Critical care (London, England) 01/2013; 17(1):R9. DOI:10.1186/cc11933 · 4.48 Impact Factor
Available from: François G Brivet
- "L'halopéridol présente les effets indésirables habituels de cette classe médicamenteuse (syndrome extrapyramidal , allongement de l'intervalle QT, syndrome malin des neuroleptiques, entre autres). L'incidence de survenue pour cette molécule est élevée et la gravité potentiellement très sévère  . La littérature sur les antipsychotiques atypiques intéressant les patients de réanimation est peu abondante. "
[Show abstract] [Hide abstract]
ABSTRACT: Delirium in intensive care unit occurs frequently and carries an important prognostic significance. Its diagnostic has to rely on validated tools in the setting of a systematic approach, which allowed physicians to distinguish it from agitation and withdrawal syndrome. The identification of some risk factors leads to important therapeutic implications, among which goal-directed sedation protocols is essential. Sleep quality as well as early mobilisation of the patients may also impact the occurrence of delirium. Pharmacologic therapeutic approach relies mainly on antipsychotic drugs. Haloperidol is the most widely used molecule in that indication but other antipsychotic drugs seem to have less side effects. New drugs such as dexmetedimidine are promising, but have to be confirmed on larger studies.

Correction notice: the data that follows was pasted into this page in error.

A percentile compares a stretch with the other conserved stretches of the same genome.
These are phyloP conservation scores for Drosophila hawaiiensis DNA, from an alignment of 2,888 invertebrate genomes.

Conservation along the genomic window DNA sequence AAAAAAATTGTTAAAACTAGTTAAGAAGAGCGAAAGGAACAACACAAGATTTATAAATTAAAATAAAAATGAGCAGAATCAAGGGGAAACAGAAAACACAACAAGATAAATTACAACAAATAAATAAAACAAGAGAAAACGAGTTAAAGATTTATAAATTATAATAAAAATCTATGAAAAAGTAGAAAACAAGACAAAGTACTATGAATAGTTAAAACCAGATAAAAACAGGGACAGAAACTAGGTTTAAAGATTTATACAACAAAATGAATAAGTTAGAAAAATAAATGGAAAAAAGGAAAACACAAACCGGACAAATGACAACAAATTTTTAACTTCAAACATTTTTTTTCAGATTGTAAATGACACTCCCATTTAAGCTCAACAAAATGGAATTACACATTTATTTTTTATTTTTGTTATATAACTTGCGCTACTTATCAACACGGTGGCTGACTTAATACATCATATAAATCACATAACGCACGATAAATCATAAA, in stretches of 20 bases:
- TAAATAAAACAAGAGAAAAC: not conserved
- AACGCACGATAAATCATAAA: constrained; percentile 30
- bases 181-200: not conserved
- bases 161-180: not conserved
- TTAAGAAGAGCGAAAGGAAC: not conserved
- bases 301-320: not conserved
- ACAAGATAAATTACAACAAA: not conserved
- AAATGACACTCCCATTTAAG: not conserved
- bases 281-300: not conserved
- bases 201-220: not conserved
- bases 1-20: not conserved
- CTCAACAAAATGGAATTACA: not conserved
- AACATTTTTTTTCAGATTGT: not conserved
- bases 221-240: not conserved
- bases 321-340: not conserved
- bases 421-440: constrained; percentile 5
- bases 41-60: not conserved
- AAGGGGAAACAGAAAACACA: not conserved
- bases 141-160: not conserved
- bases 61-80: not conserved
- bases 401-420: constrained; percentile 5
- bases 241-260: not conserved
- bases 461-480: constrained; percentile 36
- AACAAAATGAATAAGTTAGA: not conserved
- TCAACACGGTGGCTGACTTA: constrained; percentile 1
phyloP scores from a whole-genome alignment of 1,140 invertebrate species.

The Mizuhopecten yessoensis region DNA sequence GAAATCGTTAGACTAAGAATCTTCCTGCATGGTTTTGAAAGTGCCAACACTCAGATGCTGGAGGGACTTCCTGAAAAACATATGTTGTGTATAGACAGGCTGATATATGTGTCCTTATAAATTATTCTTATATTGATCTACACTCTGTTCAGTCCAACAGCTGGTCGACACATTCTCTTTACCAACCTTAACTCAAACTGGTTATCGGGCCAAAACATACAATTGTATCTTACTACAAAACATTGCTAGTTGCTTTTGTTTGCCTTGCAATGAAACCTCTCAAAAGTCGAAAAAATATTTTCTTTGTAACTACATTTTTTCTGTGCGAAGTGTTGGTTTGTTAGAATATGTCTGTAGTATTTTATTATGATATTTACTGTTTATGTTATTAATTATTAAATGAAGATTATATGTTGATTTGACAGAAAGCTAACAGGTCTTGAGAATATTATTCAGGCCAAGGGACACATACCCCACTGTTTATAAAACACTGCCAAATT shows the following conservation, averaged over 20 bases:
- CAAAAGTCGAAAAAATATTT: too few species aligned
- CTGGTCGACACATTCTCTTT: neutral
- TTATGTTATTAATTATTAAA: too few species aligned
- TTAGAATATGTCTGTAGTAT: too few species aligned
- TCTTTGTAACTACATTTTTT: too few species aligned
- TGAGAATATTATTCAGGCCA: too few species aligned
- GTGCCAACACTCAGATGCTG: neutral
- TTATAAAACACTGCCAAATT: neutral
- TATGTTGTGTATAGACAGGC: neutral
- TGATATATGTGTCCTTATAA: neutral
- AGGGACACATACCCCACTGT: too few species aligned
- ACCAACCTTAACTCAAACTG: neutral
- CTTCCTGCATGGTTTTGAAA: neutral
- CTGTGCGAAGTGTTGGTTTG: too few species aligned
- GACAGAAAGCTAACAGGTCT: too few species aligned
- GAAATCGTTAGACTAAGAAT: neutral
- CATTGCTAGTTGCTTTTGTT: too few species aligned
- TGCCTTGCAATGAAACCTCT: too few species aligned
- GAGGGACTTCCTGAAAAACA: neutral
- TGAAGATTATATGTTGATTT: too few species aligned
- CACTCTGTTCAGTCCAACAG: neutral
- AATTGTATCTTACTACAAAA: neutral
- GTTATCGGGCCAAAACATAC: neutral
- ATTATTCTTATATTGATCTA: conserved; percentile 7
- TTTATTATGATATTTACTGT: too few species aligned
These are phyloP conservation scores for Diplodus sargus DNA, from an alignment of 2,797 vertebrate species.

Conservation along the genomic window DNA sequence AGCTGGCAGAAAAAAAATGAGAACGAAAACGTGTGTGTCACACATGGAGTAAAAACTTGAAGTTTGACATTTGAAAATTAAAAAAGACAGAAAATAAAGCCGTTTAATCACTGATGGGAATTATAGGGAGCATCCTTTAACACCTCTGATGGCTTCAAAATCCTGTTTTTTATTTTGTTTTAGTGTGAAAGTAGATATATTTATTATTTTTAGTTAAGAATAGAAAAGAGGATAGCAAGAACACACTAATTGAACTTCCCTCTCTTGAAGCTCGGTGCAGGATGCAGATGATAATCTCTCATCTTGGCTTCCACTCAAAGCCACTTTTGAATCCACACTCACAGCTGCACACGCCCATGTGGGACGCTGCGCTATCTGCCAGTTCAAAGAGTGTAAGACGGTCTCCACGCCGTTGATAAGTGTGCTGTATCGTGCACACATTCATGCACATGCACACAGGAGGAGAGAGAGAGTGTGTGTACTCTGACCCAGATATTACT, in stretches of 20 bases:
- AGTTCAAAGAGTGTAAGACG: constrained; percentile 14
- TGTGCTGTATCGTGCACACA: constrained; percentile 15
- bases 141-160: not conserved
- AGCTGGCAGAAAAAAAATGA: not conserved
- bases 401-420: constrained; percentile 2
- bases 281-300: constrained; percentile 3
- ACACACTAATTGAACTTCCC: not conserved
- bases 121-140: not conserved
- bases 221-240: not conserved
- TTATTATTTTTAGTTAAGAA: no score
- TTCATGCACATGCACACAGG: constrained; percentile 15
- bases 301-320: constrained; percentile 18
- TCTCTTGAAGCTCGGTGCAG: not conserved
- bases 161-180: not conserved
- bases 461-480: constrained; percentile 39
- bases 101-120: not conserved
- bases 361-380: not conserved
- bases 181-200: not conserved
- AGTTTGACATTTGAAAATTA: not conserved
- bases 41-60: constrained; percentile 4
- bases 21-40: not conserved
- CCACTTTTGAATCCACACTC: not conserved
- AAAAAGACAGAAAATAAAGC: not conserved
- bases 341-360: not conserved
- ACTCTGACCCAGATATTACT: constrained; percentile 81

Réanimation 10/2010; 19(6). DOI:10.1016/j.reaurg.2010.05.013
Data provided are for informational purposes only. Although carefully collected, accuracy cannot be guaranteed. The impact factor represents a rough estimation of the journal's impact factor and does not reflect the actual current impact factor. Publisher conditions are provided by RoMEO. Differing provisions from the publisher's actual policy or licence agreement may be applicable.